An Awareness of Vicarious Loss & Grief in Paramedic Service
Sudden traumatic loss of a loved one can be a shocking and devastating event in a person’s life. This same event can also have a significant emotional and psychological impact on paramedics who are the first responders and caregivers in such situations. In an emotionally charged context, especially where some aspect of the case at hand bears a resemblance to the paramedic’s personal circumstances (e.g., a child of the same age), empathic transference of the loss experience can be palpable.
A further vicarious experience can be felt by the counsellor who then hears the stories of paramedics. This booklet explores such a transference of the loss experience and offers guidance for counsellors who are assisting paramedics suffering the emotional turmoil of such events.
The attached PDF download is a very brief look at vicarious trauma in the paramedic field (Click on the image above).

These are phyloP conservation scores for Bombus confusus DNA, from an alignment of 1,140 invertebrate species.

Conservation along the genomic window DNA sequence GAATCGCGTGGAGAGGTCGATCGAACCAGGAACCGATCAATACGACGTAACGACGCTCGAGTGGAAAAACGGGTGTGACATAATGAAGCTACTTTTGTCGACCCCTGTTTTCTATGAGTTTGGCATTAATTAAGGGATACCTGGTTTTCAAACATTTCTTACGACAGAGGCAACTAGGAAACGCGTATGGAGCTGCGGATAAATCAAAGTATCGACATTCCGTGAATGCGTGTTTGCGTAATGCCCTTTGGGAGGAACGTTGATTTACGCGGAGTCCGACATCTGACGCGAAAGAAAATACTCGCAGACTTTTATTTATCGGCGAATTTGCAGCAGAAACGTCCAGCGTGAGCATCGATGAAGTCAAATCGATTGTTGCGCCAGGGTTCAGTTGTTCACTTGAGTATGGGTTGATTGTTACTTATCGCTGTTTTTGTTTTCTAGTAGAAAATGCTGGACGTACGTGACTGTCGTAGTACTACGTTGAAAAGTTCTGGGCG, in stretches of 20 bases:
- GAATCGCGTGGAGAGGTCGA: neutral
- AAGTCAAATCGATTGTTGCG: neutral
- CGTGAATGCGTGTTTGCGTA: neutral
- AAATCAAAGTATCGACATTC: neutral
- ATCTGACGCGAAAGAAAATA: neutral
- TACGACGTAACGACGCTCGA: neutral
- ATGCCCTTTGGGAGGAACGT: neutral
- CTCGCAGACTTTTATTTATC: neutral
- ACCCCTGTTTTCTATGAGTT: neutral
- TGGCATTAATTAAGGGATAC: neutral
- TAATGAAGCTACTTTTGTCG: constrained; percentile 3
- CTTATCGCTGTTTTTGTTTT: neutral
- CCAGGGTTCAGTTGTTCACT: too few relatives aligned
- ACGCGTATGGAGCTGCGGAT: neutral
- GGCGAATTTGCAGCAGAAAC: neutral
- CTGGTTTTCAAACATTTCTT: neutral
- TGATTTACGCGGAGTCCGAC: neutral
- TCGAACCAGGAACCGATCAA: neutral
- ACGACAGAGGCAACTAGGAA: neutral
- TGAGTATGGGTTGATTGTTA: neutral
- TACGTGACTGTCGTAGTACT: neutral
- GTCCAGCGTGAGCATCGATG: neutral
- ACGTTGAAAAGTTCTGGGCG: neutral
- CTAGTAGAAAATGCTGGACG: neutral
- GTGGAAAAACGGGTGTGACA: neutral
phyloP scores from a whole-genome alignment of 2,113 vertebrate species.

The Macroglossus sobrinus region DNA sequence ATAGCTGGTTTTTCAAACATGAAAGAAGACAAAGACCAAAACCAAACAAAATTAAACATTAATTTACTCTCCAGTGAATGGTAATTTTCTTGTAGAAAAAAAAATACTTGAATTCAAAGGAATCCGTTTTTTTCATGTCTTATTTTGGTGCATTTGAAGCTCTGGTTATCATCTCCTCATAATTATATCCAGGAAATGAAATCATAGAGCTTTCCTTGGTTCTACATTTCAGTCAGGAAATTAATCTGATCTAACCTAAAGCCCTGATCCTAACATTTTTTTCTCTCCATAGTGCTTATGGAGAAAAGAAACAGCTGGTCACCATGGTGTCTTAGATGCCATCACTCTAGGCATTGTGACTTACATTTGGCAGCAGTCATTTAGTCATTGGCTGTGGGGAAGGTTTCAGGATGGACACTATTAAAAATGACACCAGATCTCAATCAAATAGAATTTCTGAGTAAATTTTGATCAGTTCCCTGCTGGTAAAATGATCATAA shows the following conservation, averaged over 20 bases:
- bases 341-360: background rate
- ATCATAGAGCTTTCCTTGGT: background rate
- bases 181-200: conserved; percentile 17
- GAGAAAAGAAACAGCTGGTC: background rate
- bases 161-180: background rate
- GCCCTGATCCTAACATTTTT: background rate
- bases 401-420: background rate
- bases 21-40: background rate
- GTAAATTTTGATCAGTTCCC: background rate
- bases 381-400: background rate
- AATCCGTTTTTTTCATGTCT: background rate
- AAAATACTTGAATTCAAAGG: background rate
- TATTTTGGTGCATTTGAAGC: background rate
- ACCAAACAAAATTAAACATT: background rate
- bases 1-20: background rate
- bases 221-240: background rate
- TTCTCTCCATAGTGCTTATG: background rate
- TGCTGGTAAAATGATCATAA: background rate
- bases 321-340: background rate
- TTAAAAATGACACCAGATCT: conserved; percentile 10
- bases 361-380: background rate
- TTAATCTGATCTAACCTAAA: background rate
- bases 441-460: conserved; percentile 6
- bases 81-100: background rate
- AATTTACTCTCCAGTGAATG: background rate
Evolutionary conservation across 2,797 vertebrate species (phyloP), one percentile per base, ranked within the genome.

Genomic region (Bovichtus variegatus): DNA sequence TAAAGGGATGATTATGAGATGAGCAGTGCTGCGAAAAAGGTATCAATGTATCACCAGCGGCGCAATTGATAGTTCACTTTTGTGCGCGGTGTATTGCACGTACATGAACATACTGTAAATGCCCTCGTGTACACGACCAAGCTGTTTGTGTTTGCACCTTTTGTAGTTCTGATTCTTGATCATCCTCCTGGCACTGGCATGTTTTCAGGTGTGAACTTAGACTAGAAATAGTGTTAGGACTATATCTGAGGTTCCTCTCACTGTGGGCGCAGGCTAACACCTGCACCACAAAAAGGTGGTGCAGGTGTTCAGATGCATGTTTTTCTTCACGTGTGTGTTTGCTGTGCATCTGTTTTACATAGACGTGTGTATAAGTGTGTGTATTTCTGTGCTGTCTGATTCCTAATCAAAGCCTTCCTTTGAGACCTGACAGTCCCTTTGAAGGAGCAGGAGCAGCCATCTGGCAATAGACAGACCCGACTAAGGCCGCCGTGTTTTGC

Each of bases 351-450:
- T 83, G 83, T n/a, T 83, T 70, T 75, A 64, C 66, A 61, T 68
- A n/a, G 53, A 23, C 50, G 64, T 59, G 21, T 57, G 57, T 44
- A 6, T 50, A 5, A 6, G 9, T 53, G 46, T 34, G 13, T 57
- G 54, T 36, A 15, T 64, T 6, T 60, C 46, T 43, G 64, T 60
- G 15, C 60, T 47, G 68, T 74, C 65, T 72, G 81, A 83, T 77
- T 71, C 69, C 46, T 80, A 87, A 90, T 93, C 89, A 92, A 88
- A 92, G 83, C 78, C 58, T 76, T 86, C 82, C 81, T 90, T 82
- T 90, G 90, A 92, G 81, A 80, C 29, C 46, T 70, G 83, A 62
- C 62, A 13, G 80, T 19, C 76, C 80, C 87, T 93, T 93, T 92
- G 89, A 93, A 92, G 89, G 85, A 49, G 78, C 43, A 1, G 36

Emergency Services & Armed Forces
Matthew has spent a decade as an advanced care paramedic with the Queensland Ambulance Service and understands the unique pressures that emergency services personnel experience. He has also grown up as part of the armed forces family with a father who was a Wing Commander of 12 squadron in the RAAF. Both direct and vicarious trauma can have an adverse affect on emergency services and armed forces personnel as well as the non-traumatic aspects of shift-work, deployment and work politics. Matthew has “been there, done that” in the paramedic setting and has the tools and background to help you through whatever difficulties you are experiencing in your service on the frontline.
Matthew is a QAS Priority One external counsellor.